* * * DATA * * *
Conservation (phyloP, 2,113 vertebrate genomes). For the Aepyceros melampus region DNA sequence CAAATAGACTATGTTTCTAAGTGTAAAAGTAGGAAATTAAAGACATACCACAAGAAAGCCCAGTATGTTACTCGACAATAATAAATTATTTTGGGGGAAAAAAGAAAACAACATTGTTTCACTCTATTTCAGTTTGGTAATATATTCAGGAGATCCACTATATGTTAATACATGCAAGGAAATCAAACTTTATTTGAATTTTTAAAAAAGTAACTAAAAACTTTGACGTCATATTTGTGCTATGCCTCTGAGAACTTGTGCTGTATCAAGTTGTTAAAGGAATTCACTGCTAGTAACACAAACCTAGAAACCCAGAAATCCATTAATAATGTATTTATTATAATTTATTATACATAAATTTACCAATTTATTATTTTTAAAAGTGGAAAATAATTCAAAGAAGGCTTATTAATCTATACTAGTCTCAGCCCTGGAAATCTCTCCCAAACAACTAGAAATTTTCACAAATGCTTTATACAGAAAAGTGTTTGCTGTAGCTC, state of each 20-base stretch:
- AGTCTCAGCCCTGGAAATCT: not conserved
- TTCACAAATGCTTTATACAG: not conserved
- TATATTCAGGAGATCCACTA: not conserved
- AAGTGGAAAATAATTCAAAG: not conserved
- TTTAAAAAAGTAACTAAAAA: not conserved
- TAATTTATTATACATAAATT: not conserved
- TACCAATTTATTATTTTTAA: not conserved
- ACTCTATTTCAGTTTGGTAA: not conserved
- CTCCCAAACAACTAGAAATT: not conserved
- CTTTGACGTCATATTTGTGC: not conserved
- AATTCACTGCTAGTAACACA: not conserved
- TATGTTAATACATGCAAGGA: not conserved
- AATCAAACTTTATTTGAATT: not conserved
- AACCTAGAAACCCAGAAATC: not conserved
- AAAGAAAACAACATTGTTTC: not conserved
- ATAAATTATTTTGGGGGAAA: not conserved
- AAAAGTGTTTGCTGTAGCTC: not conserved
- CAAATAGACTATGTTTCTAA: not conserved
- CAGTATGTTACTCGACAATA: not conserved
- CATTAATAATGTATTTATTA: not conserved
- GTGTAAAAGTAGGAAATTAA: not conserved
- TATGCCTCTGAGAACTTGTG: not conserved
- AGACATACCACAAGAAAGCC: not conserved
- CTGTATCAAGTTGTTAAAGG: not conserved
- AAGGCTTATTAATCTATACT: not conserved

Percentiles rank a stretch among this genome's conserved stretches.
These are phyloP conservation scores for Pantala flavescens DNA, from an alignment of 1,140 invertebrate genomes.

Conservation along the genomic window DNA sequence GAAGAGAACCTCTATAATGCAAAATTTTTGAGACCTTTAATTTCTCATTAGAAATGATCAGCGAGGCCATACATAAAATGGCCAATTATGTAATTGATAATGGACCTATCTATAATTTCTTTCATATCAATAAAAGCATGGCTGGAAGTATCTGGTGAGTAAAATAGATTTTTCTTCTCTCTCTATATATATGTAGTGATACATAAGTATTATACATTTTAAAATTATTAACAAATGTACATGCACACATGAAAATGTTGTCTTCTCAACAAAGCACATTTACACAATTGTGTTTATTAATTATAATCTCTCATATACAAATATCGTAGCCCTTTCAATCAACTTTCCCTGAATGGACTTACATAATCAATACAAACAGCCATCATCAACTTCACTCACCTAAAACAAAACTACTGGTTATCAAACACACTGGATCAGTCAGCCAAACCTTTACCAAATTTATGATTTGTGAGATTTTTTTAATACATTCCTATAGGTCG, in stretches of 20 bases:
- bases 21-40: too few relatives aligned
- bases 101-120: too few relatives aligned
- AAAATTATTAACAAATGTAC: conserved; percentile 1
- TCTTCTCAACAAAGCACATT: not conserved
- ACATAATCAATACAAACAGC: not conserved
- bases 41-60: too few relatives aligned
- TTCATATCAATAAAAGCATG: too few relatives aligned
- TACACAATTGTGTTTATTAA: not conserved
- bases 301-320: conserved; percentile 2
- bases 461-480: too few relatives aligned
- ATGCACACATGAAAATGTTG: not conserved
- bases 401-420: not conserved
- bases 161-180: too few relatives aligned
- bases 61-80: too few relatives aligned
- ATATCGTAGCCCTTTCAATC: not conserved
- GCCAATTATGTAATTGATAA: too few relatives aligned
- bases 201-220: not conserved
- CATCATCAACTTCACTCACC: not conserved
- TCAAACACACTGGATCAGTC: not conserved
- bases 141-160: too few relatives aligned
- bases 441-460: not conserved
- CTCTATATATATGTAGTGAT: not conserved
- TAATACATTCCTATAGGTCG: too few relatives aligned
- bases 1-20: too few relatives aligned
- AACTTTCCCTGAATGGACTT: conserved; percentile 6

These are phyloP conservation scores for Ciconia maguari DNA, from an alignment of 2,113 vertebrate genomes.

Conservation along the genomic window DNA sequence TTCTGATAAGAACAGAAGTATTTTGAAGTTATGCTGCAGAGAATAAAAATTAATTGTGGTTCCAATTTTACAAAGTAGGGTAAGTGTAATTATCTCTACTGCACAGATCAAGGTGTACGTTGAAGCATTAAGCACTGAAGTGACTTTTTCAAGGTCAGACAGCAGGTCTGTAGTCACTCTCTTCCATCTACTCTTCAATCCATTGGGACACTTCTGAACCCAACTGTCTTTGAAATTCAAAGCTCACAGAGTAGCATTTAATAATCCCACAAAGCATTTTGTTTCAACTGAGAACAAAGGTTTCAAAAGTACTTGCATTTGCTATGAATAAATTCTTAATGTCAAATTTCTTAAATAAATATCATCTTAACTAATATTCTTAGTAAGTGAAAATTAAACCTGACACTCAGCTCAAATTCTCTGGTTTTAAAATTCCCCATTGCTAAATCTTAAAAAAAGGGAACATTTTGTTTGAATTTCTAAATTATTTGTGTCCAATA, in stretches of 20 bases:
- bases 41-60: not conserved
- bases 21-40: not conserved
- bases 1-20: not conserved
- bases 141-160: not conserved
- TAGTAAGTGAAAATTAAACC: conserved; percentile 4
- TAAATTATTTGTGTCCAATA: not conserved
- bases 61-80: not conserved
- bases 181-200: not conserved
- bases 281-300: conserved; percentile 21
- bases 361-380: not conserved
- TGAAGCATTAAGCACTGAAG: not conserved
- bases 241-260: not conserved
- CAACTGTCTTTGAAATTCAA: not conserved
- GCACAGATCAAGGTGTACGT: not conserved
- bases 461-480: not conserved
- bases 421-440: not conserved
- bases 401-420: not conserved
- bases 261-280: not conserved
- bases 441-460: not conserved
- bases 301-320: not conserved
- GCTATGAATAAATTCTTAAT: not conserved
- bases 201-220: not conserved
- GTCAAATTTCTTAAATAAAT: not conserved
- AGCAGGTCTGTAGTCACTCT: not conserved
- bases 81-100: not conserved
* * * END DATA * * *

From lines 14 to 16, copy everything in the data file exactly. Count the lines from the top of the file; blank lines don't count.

- AATCAAACTTTATTTGAATT: not conserved
- AACCTAGAAACCCAGAAATC: not conserved
- AAAGAAAACAACATTGTTTC: not conserved